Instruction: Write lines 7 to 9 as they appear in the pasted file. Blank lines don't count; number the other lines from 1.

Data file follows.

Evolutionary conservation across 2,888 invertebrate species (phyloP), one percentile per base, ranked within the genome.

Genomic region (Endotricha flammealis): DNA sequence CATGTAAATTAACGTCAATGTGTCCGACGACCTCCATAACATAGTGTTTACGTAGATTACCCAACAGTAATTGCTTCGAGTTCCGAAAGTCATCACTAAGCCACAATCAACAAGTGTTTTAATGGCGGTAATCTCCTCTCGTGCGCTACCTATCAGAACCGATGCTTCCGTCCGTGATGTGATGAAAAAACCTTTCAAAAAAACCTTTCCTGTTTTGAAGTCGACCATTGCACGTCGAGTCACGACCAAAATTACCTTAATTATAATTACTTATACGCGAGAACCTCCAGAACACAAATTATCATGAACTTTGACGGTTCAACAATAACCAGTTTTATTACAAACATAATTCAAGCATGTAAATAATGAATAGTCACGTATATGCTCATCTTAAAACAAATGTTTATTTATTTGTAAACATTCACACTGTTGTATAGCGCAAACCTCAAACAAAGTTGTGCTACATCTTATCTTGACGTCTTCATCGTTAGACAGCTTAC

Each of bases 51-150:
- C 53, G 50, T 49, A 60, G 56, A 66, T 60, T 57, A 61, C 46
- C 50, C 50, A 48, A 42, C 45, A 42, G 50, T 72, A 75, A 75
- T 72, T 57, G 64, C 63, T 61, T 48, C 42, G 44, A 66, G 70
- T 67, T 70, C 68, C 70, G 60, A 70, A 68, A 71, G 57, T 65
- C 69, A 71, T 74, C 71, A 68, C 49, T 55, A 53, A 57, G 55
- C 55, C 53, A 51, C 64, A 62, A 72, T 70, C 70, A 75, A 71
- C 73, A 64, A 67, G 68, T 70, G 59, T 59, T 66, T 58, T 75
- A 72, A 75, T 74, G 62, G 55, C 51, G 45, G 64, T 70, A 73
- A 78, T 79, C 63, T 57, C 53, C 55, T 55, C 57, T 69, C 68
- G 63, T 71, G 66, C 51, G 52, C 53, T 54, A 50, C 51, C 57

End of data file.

- T 67, T 70, C 68, C 70, G 60, A 70, A 68, A 71, G 57, T 65
- C 69, A 71, T 74, C 71, A 68, C 49, T 55, A 53, A 57, G 55
- C 55, C 53, A 51, C 64, A 62, A 72, T 70, C 70, A 75, A 71